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Hartselle Enquirer

KKK, pagans net Hartselle some press

By Staff
Leada DeVaney
Hartselle Enquirer
The story is bizarre.
A group of self-described pagans contacted a well-known local leader of the Ku Klux Klan, saying they are planning a ritual in Hartselle on June 21 and want the KKK to hold a staged-counter demonstration.
The event will be good publicity for all, the pagan leader said. "A chance for the KKK to show you're against our religion and show you're standing up for the family values of Christ."
The KKK leader, Ricky Draper of Eva, said he looked up what pagan means in the dictionary – literally, a heathen- and declined the offer.
"I've been accused of everything in this world but I've never been accused of being a devil worshipper," Draper, 45, said. "I've been in this business for 20 years and I don't want anything to do with pagans and I don't think God would be interested either."
The alleged incident has landed Draper and Hartselle on the pages of the Biloxi, Miss. Sun Herald. The story, written by Joel Bunch, recounts the tale of the pagans and KKK and how the ritual and demonstration were planned for Hartselle.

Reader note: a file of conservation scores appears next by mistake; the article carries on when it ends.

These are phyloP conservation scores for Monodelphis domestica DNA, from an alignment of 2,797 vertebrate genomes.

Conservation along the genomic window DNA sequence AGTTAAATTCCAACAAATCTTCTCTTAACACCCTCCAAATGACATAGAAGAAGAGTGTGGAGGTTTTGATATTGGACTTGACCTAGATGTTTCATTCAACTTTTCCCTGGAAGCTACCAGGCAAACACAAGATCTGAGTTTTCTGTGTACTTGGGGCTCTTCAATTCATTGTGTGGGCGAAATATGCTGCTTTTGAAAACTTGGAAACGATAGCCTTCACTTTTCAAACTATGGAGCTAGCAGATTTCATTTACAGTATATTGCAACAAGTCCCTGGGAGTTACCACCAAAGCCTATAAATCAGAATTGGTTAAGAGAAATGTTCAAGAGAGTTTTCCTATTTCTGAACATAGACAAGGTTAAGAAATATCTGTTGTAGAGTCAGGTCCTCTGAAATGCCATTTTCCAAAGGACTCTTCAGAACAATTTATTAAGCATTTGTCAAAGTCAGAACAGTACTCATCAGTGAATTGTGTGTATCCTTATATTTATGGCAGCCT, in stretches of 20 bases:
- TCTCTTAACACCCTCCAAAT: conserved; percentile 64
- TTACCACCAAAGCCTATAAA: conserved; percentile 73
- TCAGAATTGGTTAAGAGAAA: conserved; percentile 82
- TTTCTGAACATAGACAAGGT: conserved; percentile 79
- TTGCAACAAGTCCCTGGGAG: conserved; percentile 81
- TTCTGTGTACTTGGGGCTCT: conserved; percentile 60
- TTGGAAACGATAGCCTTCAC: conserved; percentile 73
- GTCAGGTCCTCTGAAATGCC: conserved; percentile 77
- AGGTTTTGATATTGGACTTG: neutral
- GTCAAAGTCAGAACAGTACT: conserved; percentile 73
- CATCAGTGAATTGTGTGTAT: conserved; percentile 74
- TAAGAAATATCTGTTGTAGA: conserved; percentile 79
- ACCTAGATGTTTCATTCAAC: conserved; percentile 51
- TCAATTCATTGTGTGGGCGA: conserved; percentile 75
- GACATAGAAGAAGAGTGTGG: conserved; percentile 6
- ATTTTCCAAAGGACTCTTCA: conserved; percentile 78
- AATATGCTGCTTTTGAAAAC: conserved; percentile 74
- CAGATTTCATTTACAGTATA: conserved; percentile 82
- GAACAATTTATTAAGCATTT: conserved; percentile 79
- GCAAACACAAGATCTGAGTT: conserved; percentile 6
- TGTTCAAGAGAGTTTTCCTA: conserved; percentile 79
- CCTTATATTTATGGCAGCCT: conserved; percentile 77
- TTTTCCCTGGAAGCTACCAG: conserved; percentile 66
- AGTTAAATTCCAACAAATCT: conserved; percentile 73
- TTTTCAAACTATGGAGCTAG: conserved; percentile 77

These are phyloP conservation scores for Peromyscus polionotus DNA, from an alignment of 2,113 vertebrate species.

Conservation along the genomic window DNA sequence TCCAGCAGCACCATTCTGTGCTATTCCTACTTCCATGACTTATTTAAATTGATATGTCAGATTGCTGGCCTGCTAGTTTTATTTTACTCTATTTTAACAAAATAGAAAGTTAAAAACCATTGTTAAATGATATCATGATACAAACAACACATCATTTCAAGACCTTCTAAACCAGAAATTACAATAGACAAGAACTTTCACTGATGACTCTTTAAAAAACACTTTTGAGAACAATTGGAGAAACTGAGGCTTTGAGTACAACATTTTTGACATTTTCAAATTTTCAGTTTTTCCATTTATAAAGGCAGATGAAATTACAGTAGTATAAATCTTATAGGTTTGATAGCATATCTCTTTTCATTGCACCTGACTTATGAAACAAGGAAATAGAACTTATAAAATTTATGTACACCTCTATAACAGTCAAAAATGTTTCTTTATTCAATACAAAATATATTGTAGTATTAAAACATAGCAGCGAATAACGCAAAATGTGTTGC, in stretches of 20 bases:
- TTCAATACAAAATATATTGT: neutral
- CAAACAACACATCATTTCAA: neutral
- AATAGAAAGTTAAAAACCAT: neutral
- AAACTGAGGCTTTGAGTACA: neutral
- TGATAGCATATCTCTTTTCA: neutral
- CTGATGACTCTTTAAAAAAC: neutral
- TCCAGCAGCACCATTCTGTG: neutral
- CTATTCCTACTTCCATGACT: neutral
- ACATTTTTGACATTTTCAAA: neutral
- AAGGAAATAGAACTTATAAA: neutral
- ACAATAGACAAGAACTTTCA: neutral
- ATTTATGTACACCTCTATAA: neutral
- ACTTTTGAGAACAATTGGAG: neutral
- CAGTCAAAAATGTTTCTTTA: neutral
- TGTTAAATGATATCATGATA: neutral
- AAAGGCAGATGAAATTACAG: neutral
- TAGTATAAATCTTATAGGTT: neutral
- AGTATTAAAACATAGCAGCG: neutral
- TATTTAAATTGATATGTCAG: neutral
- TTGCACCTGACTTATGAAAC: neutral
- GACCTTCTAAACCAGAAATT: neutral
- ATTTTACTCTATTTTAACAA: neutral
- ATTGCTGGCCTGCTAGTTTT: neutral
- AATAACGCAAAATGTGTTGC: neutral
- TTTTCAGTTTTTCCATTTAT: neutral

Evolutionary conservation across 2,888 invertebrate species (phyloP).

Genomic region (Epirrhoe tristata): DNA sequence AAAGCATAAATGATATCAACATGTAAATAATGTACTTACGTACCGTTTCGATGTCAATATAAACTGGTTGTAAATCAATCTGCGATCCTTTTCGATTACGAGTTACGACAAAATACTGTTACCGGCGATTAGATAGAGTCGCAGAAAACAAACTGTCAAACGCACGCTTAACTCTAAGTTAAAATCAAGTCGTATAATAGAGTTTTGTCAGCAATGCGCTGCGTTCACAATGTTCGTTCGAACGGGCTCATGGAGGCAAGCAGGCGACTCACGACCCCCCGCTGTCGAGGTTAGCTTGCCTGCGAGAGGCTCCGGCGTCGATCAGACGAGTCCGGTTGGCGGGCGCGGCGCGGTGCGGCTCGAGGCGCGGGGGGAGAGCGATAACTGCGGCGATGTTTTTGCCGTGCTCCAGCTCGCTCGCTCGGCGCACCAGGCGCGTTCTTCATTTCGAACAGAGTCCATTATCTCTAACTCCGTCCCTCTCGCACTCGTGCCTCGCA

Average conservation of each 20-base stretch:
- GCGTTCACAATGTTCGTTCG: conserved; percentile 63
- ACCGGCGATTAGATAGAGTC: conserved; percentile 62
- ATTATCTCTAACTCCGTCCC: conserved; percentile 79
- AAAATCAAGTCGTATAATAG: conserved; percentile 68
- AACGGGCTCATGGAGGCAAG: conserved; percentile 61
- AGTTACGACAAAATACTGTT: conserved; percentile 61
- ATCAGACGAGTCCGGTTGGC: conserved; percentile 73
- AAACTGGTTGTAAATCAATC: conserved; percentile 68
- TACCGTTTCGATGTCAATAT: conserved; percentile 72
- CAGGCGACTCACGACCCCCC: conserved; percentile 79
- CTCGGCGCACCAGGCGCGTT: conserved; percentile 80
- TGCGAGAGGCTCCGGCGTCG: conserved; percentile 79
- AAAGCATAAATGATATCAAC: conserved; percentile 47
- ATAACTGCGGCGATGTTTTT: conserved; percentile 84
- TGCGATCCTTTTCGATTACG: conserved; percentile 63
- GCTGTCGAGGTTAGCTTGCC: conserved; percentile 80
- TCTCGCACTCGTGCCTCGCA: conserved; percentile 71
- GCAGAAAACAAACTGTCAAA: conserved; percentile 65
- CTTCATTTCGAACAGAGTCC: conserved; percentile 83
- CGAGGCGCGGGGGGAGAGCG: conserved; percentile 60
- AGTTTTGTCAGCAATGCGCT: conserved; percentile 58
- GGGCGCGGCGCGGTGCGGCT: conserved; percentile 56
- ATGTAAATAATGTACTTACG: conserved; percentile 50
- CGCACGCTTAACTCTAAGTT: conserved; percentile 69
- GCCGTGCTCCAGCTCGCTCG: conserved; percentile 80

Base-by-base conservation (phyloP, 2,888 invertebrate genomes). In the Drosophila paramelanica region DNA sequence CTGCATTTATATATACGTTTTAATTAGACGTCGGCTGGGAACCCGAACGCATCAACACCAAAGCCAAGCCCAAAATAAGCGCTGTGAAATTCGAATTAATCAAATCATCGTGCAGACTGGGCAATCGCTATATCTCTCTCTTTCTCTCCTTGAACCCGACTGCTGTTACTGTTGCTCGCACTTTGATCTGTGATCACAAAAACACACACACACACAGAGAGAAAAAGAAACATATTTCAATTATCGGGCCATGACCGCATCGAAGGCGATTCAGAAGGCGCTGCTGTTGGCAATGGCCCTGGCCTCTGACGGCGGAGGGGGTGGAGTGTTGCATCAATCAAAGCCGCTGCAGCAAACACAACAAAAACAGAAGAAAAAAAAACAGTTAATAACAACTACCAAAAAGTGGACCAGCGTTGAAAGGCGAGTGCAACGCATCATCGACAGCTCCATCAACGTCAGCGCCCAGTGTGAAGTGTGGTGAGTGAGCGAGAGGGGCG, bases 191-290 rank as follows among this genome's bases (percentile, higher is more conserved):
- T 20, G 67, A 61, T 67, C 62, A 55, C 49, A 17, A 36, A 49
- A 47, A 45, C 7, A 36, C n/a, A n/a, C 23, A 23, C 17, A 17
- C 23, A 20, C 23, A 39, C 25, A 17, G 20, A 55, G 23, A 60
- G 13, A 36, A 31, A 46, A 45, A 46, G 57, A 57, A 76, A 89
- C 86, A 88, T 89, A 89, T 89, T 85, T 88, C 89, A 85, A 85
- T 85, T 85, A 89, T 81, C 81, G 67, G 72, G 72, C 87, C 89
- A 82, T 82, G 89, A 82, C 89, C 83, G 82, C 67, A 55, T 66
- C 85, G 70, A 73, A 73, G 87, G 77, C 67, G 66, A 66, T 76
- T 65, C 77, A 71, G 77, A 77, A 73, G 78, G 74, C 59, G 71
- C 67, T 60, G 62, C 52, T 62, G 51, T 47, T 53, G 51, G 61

Draper said the incident really happened.
"I've known this fellow (the pagan leader) for years, but I never knew he was into this," Draper said. "I told him I didn't want anything to do with it."
Draper said Bunch was one of several reporters present at recent KKK district meeting.
"There's a fella down there (Mississippi) who's working on a book and I think he (Bunch) is working with him," Draper said.
Draper said he doesn't expect any activity in Hartselle, pagan or otherwise.
"I don't see no reason to do much in Hartselle," he said. If something came up and we needed to be involved we would, but I doubt we'd do much down there."
According to the 2000 Census, Hartselle's population is more than 92 percent white. But, Draper said, his KKK is about much more than black and white issues.
"The black and white thing is here – it's history and we have to live with it. Were working in other areas now, like police activity and schools," Draper said.